This section is from the book "Hartmann's Theory Acute Diseases And Their Homoeopathic Treatment", by Charles J. Hempel. Also available from Amazon: Theory of acute diseases, and their homoeopathic treatment.
The derivative method is a particular branch of the palliative system, and may be advantageously resorted to in many dangerous affections. We may mention the warm oatmeal poultices, the hand and foot baths with or without salt or ashes, in congestion of the superior organs and in delirium; dry cupping at the pit of the stomach, in oppression of the chest, anguish and restlessness with an unequal and spasmodic pulse previous to an acute eruption breaking out upon the skin; the warm hand-baths in excessive secretion of milk; the application of warm vapours to the breasts of the lying-in woman in suppression of the milk; the pitch-plasters between the shoulders, which were even recommended by Hahnemann in chronic diseases arising from a suppressed eruption; the recommendation of Hahnemann to wash the external opposite side of the affected organ with the medicine which is homoeopathic to the symptoms. - What dangerous symptoms frequently arise from suppressed sweat of the feet? Is it not proper that the physician should endeavour to restore the sweat by wrapping the feet in cotton, wool, or wax-linen, or inserting them in warm sand? There is no doubt that an illness depending upon a suddenly suppressed cutaneous eruption, whether the suppression be spontaneous or the result of indiscreet treatment, will be most speedily cured by him who first succeeds in restoring a similar eruption upon the skin. Who is not acquainted with the brilliant effects of cold fomentations and the internal use of Arnica in injuries of every kind, especially those of the head?-Is not the treatment which we resort to in cases of swoons, apparent death, suffocation, hanging, freezing, burns, etc., of the palliative kind? *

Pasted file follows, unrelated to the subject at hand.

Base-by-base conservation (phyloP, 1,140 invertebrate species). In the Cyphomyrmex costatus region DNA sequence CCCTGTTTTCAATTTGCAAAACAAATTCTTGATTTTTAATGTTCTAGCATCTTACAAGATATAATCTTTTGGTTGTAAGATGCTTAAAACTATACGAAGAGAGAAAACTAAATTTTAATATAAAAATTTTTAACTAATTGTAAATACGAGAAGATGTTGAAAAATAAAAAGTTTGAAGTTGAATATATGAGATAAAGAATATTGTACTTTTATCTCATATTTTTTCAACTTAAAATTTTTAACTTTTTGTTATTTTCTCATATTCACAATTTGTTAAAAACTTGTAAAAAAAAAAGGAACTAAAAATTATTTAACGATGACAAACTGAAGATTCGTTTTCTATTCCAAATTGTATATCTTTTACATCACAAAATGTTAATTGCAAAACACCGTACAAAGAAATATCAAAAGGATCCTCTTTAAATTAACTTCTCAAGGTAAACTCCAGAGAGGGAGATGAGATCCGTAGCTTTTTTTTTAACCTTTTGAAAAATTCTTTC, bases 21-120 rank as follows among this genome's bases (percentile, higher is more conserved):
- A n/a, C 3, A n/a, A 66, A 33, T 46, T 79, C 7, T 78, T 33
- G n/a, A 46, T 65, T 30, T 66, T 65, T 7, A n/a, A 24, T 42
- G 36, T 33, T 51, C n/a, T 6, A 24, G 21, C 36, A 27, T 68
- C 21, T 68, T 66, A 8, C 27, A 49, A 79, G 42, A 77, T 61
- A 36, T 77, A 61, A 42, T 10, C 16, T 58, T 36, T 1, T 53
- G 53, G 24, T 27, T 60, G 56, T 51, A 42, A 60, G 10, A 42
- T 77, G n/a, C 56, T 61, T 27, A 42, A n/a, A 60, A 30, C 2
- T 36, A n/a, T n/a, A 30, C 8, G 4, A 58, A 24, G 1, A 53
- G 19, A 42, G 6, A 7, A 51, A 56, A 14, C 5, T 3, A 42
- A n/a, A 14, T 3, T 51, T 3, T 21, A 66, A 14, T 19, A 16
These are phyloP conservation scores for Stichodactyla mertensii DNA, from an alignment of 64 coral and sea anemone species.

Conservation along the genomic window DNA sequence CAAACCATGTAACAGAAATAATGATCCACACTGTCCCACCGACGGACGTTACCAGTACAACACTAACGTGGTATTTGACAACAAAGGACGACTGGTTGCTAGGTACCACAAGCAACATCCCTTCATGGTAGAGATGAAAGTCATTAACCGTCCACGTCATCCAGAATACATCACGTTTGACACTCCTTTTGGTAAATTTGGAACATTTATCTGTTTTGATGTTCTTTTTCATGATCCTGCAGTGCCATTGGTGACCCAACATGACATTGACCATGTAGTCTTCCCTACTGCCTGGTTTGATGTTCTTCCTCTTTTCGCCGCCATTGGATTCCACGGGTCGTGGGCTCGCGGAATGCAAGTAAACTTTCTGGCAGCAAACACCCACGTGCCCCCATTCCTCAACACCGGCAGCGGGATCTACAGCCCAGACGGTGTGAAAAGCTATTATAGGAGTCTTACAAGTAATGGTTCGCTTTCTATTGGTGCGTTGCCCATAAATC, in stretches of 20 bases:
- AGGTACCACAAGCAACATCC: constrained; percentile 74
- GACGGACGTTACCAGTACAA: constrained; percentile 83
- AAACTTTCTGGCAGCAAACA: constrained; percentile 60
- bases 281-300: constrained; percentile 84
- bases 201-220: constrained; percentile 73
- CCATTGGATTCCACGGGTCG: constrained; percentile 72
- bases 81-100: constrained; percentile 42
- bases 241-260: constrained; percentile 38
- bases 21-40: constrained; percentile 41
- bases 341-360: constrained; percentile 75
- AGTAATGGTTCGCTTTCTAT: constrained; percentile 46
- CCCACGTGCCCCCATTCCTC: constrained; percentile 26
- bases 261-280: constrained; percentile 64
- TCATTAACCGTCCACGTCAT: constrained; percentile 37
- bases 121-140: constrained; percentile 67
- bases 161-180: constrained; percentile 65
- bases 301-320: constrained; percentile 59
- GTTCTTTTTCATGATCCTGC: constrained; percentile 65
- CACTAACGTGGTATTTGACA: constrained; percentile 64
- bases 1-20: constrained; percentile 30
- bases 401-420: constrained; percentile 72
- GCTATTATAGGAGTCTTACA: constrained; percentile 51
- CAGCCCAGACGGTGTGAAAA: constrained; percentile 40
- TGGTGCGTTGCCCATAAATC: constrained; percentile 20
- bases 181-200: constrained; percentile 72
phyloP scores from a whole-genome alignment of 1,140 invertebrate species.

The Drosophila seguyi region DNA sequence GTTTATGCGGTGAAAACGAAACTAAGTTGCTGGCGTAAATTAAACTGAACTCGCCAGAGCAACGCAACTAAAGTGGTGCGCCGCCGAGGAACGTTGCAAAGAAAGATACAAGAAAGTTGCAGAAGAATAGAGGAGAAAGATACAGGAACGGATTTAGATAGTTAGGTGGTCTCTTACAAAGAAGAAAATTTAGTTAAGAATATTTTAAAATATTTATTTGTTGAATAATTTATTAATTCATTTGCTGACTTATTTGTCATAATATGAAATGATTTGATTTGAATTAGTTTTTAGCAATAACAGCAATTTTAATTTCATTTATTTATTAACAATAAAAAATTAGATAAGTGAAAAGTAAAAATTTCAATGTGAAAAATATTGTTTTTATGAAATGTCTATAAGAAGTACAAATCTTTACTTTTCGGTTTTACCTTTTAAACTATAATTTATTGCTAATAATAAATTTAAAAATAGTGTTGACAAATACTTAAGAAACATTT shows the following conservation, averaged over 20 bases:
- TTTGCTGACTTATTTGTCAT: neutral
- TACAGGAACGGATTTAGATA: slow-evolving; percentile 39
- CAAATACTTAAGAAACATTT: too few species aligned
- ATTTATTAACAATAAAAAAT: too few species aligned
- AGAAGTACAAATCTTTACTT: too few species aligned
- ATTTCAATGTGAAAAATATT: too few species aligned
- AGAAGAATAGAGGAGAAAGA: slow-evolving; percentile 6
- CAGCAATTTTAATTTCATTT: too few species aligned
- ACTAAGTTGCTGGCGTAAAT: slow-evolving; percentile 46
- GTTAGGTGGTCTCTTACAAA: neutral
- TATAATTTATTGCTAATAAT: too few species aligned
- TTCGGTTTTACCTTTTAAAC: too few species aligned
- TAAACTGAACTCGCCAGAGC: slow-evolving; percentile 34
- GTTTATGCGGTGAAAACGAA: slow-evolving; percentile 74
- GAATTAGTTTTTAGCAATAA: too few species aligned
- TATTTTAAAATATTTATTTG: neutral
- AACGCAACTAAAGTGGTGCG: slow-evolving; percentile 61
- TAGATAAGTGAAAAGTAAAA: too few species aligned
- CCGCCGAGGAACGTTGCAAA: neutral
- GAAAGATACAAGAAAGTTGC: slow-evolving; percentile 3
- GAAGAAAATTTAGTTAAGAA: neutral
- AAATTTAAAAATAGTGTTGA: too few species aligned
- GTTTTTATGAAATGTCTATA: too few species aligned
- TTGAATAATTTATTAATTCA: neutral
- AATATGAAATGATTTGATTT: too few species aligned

* To these palliative means we may add a current from the magneto-electric machine, which frequently relieves in a moment's time the most excruciating pain in acute rheumatism, and other kinds of inflammation.- Hempel
We may here mention another method of treatment which is subordinate to the homoeopathic, and is based upon a knowledge of drugs obtained ex usu in morbis. Thus we use Antimonial wine, in drops, against accumulation of mucus in the chest, in the case of little children; Oleum jecoris aselli against scrofulous com-, plaints and tubercles; Mercurius in syphilis; the bin-iodide of Mercury in old syphilitic ulcers, and syphilitic diseases generally; Quinine in various intermittent diseases; Sulphur in scabies and haemorrhoidal affections; Iodine in mercurial herpetic eruptions and tubercles; Lichen Islandicus in pulmonary phthisis; Secale cornutum to facilitate labour-pains; the tincture of Cinnamon in metrorrhagia, etc.